“We are what we repeatedly do. Excellence, then, is not an act, but a habit” – Aristotle
I’ve seen and heard about this book from various sources over the last year or so and just now got my hands on it. Being someone who works with others to make lifestyle changes, I’ve been excited about the impact it might make on my perspective and how I work with people. I can see why it’s been on the New York Times Bestseller list. Duhigg’s style in presenting a combination of hypothetical thought and scientific research is wonderful for all sorts of minds ranging from the creative to the data driven. Here are a few of my takeaways so far for you to think about:
40% of the actions we take each day are habits.
This means they didn’t actually require a conscious decision. This is amazing if you think about it! Nearly half of your day is essentially on autopilot! Better yet, our brains are essentially trying to create a habit out of every single thing we do. Why? Habit circuits in our brains require less brain activity. Like nearly everything else physiological, our brain is designed to make things as easy as possible.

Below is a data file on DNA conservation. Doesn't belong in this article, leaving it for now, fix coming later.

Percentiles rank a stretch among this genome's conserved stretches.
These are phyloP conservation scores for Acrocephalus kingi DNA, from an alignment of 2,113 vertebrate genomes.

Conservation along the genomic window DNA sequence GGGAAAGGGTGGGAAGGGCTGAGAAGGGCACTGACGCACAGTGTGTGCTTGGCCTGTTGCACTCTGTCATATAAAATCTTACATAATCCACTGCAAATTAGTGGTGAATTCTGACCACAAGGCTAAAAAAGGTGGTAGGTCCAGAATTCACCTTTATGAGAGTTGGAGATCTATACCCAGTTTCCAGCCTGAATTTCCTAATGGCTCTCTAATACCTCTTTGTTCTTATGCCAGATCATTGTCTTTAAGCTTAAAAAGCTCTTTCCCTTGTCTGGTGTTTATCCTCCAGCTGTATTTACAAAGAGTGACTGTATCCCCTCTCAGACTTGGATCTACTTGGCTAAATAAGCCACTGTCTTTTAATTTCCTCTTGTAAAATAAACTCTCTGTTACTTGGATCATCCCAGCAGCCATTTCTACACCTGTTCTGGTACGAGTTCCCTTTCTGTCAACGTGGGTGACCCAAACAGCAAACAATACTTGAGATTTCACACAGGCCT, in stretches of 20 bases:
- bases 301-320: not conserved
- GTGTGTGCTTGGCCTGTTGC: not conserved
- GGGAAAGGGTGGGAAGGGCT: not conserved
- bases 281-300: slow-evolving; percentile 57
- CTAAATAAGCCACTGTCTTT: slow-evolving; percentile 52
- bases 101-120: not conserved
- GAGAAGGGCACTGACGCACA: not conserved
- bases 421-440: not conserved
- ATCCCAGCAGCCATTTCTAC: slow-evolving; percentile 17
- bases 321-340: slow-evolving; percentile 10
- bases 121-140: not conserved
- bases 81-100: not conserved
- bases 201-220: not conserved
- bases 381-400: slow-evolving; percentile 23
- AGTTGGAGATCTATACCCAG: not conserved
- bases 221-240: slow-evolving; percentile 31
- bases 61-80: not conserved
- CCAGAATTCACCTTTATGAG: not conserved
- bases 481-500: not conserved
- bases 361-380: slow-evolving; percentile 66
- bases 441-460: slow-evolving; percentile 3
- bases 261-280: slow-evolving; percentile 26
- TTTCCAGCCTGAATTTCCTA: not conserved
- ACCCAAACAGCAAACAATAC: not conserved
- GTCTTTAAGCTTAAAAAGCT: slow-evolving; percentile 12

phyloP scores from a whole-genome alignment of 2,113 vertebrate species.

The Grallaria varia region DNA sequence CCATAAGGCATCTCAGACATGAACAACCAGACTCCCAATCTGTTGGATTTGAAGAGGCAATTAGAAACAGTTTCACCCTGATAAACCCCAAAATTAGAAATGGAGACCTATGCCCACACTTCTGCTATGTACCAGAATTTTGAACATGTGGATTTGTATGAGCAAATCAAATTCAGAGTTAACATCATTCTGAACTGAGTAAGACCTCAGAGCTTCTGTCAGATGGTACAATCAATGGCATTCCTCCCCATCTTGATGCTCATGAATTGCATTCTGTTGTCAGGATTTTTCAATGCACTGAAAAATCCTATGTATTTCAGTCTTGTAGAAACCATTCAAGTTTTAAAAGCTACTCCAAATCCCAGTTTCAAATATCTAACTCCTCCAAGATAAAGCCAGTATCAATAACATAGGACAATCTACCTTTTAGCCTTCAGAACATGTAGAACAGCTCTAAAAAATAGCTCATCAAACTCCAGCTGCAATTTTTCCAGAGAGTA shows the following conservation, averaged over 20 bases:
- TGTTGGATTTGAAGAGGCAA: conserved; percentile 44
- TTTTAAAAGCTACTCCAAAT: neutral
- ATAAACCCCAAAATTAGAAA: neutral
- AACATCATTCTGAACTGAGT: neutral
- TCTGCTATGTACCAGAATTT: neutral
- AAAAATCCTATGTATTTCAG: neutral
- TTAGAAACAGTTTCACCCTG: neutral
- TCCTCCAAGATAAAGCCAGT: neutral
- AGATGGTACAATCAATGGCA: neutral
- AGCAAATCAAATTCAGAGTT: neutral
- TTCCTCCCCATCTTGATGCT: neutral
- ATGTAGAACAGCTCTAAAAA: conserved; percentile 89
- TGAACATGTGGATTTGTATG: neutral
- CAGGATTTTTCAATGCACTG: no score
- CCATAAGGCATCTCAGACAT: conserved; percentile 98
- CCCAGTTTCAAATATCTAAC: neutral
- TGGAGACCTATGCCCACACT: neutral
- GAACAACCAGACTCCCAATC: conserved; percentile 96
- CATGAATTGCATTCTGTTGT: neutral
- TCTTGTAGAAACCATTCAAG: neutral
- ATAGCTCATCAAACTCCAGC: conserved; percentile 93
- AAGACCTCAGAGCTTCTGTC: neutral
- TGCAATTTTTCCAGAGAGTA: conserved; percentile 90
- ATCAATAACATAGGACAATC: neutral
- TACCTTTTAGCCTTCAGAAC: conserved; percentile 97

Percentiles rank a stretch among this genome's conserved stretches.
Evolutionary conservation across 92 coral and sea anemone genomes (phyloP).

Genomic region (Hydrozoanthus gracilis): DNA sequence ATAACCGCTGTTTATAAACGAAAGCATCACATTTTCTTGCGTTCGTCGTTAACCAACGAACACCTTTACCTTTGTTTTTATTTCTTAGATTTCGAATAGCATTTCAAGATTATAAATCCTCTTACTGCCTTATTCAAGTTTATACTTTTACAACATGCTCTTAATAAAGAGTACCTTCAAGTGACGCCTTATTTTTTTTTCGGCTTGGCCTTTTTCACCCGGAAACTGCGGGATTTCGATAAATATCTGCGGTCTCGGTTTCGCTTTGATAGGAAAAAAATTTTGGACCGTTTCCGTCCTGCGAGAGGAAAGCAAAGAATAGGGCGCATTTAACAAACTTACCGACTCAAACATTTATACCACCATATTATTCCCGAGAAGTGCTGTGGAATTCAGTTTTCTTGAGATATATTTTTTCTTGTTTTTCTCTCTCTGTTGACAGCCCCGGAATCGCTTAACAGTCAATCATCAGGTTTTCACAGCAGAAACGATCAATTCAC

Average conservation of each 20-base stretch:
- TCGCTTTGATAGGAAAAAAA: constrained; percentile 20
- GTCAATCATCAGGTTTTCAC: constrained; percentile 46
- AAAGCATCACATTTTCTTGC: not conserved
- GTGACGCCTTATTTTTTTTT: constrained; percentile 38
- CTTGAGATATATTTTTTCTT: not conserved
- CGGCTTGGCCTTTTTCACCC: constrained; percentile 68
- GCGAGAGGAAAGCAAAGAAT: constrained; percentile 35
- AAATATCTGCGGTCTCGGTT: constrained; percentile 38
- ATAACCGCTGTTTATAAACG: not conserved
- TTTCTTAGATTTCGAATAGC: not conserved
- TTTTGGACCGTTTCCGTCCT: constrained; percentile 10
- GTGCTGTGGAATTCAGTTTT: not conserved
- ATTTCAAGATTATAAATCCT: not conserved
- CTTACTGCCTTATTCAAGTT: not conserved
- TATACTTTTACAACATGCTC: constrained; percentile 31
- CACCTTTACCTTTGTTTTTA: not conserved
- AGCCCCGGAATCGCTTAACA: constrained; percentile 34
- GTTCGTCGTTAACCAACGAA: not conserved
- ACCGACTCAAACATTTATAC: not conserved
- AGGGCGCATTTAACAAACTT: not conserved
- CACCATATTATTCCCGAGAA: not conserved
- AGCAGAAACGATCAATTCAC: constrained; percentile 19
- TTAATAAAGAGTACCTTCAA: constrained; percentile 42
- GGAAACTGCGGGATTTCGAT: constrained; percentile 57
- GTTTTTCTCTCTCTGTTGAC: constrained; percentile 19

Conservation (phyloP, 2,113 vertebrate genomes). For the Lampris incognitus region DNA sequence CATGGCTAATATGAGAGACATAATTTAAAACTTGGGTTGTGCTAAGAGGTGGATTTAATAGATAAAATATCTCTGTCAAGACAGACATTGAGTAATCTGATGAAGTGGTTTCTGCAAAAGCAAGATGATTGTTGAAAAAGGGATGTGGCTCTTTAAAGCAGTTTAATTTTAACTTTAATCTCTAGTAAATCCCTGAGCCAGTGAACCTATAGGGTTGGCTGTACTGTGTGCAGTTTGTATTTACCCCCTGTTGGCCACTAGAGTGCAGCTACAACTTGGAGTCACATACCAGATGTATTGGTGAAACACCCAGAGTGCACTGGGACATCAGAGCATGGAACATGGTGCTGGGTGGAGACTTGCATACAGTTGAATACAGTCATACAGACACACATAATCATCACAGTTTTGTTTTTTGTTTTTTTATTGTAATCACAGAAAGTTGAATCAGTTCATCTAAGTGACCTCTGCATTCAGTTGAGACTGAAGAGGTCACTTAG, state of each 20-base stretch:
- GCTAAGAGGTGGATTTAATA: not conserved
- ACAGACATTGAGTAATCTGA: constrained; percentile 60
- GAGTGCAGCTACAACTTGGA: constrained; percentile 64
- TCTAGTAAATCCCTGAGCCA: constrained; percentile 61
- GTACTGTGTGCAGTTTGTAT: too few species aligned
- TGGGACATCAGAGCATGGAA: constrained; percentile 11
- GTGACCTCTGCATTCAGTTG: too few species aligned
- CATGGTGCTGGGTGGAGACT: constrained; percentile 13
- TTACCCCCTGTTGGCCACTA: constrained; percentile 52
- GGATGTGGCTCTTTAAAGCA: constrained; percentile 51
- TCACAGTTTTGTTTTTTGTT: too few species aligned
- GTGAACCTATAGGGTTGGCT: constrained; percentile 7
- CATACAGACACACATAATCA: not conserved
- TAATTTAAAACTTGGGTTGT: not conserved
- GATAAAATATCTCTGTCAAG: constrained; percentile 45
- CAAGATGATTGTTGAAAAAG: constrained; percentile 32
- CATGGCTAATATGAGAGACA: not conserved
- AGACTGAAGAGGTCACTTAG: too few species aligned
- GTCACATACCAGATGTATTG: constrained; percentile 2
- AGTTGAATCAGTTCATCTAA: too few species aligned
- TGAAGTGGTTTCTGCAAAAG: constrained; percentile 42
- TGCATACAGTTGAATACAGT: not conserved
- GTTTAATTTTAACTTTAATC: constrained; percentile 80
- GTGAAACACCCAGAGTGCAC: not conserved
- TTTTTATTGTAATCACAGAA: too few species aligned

The neuronal wiring of a habit never disappears once it is created.
This is either our greatest strength or most glaring flaw. The great part, we never forget how to drive home from work, even if we go on vacation for a month. The flaw, our brain doesn’t distinguish between good or bad habits. So if your habit on the drive home from work is to stop off for a tub of ice cream, that too returns after that month long vacation. We can override this habit by creating a stronger, more consistent habit, but that takes quite a bit of mental energy to establish and overcome.
The Habit Loop